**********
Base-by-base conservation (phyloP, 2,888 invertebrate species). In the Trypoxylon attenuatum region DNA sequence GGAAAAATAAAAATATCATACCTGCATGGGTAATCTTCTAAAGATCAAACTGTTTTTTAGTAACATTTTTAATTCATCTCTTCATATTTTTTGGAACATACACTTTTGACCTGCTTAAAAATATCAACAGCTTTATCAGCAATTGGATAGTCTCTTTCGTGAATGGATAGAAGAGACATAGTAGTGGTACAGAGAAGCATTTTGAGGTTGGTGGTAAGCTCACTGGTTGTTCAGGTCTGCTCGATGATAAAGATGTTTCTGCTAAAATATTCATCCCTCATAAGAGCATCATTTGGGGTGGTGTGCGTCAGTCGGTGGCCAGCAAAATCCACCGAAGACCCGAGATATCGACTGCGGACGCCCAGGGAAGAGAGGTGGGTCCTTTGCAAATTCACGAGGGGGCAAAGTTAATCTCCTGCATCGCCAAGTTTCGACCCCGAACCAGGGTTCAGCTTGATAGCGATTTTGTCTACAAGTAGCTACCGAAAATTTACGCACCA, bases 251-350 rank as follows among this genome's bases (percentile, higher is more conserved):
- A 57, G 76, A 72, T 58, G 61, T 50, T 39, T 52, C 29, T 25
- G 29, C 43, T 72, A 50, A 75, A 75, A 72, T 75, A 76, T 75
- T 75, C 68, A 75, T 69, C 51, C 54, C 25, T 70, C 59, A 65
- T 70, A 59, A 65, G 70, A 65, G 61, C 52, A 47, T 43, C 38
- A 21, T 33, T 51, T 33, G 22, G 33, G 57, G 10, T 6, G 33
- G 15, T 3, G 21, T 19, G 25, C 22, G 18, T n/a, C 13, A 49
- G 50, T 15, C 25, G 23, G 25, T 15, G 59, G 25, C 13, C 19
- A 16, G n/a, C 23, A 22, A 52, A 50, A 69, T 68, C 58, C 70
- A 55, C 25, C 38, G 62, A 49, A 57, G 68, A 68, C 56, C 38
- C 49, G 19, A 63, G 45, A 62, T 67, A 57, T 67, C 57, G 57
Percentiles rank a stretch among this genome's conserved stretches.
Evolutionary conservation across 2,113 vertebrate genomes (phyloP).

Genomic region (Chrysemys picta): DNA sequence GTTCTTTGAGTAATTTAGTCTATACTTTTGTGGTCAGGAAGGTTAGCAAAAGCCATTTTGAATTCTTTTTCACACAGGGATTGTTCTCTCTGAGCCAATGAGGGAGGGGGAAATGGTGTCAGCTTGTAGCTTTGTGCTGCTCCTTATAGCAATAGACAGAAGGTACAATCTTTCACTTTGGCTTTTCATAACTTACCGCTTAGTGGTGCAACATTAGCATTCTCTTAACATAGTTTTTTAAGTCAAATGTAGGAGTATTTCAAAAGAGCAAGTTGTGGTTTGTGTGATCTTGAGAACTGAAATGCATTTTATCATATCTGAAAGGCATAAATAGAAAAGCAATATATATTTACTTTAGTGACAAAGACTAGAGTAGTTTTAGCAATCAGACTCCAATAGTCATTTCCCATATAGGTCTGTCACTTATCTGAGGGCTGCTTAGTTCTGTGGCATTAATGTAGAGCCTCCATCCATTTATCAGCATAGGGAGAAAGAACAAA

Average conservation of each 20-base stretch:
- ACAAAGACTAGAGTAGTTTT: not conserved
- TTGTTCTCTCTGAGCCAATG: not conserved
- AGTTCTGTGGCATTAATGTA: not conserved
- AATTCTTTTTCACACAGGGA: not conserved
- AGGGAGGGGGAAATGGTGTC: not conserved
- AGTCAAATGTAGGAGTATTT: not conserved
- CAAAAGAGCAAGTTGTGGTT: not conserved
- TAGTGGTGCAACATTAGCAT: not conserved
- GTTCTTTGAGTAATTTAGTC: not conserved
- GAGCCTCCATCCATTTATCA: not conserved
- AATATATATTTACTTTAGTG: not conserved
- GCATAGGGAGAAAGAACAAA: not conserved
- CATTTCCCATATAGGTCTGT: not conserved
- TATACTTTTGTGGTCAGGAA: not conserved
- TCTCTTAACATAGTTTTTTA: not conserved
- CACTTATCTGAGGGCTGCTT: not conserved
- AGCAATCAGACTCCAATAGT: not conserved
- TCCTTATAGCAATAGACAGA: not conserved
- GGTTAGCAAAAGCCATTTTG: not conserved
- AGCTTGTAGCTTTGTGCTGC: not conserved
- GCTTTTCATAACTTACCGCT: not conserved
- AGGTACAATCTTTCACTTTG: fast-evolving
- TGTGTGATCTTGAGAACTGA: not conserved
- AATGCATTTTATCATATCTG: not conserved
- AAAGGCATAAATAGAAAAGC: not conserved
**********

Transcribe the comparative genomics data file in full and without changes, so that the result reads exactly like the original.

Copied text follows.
Base-by-base conservation (phyloP, 2,888 invertebrate species). In the Trypoxylon attenuatum region DNA sequence GGAAAAATAAAAATATCATACCTGCATGGGTAATCTTCTAAAGATCAAACTGTTTTTTAGTAACATTTTTAATTCATCTCTTCATATTTTTTGGAACATACACTTTTGACCTGCTTAAAAATATCAACAGCTTTATCAGCAATTGGATAGTCTCTTTCGTGAATGGATAGAAGAGACATAGTAGTGGTACAGAGAAGCATTTTGAGGTTGGTGGTAAGCTCACTGGTTGTTCAGGTCTGCTCGATGATAAAGATGTTTCTGCTAAAATATTCATCCCTCATAAGAGCATCATTTGGGGTGGTGTGCGTCAGTCGGTGGCCAGCAAAATCCACCGAAGACCCGAGATATCGACTGCGGACGCCCAGGGAAGAGAGGTGGGTCCTTTGCAAATTCACGAGGGGGCAAAGTTAATCTCCTGCATCGCCAAGTTTCGACCCCGAACCAGGGTTCAGCTTGATAGCGATTTTGTCTACAAGTAGCTACCGAAAATTTACGCACCA, bases 251-350 rank as follows among this genome's bases (percentile, higher is more conserved):
- A 57, G 76, A 72, T 58, G 61, T 50, T 39, T 52, C 29, T 25
- G 29, C 43, T 72, A 50, A 75, A 75, A 72, T 75, A 76, T 75
- T 75, C 68, A 75, T 69, C 51, C 54, C 25, T 70, C 59, A 65
- T 70, A 59, A 65, G 70, A 65, G 61, C 52, A 47, T 43, C 38
- A 21, T 33, T 51, T 33, G 22, G 33, G 57, G 10, T 6, G 33
- G 15, T 3, G 21, T 19, G 25, C 22, G 18, T n/a, C 13, A 49
- G 50, T 15, C 25, G 23, G 25, T 15, G 59, G 25, C 13, C 19
- A 16, G n/a, C 23, A 22, A 52, A 50, A 69, T 68, C 58, C 70
- A 55, C 25, C 38, G 62, A 49, A 57, G 68, A 68, C 56, C 38
- C 49, G 19, A 63, G 45, A 62, T 67, A 57, T 67, C 57, G 57
Percentiles rank a stretch among this genome's conserved stretches.
Evolutionary conservation across 2,113 vertebrate genomes (phyloP).

Genomic region (Chrysemys picta): DNA sequence GTTCTTTGAGTAATTTAGTCTATACTTTTGTGGTCAGGAAGGTTAGCAAAAGCCATTTTGAATTCTTTTTCACACAGGGATTGTTCTCTCTGAGCCAATGAGGGAGGGGGAAATGGTGTCAGCTTGTAGCTTTGTGCTGCTCCTTATAGCAATAGACAGAAGGTACAATCTTTCACTTTGGCTTTTCATAACTTACCGCTTAGTGGTGCAACATTAGCATTCTCTTAACATAGTTTTTTAAGTCAAATGTAGGAGTATTTCAAAAGAGCAAGTTGTGGTTTGTGTGATCTTGAGAACTGAAATGCATTTTATCATATCTGAAAGGCATAAATAGAAAAGCAATATATATTTACTTTAGTGACAAAGACTAGAGTAGTTTTAGCAATCAGACTCCAATAGTCATTTCCCATATAGGTCTGTCACTTATCTGAGGGCTGCTTAGTTCTGTGGCATTAATGTAGAGCCTCCATCCATTTATCAGCATAGGGAGAAAGAACAAA

Average conservation of each 20-base stretch:
- ACAAAGACTAGAGTAGTTTT: not conserved
- TTGTTCTCTCTGAGCCAATG: not conserved
- AGTTCTGTGGCATTAATGTA: not conserved
- AATTCTTTTTCACACAGGGA: not conserved
- AGGGAGGGGGAAATGGTGTC: not conserved
- AGTCAAATGTAGGAGTATTT: not conserved
- CAAAAGAGCAAGTTGTGGTT: not conserved
- TAGTGGTGCAACATTAGCAT: not conserved
- GTTCTTTGAGTAATTTAGTC: not conserved
- GAGCCTCCATCCATTTATCA: not conserved
- AATATATATTTACTTTAGTG: not conserved
- GCATAGGGAGAAAGAACAAA: not conserved
- CATTTCCCATATAGGTCTGT: not conserved
- TATACTTTTGTGGTCAGGAA: not conserved
- TCTCTTAACATAGTTTTTTA: not conserved
- CACTTATCTGAGGGCTGCTT: not conserved
- AGCAATCAGACTCCAATAGT: not conserved
- TCCTTATAGCAATAGACAGA: not conserved
- GGTTAGCAAAAGCCATTTTG: not conserved
- AGCTTGTAGCTTTGTGCTGC: not conserved
- GCTTTTCATAACTTACCGCT: not conserved
- AGGTACAATCTTTCACTTTG: fast-evolving
- TGTGTGATCTTGAGAACTGA: not conserved
- AATGCATTTTATCATATCTG: not conserved
- AAAGGCATAAATAGAAAAGC: not conserved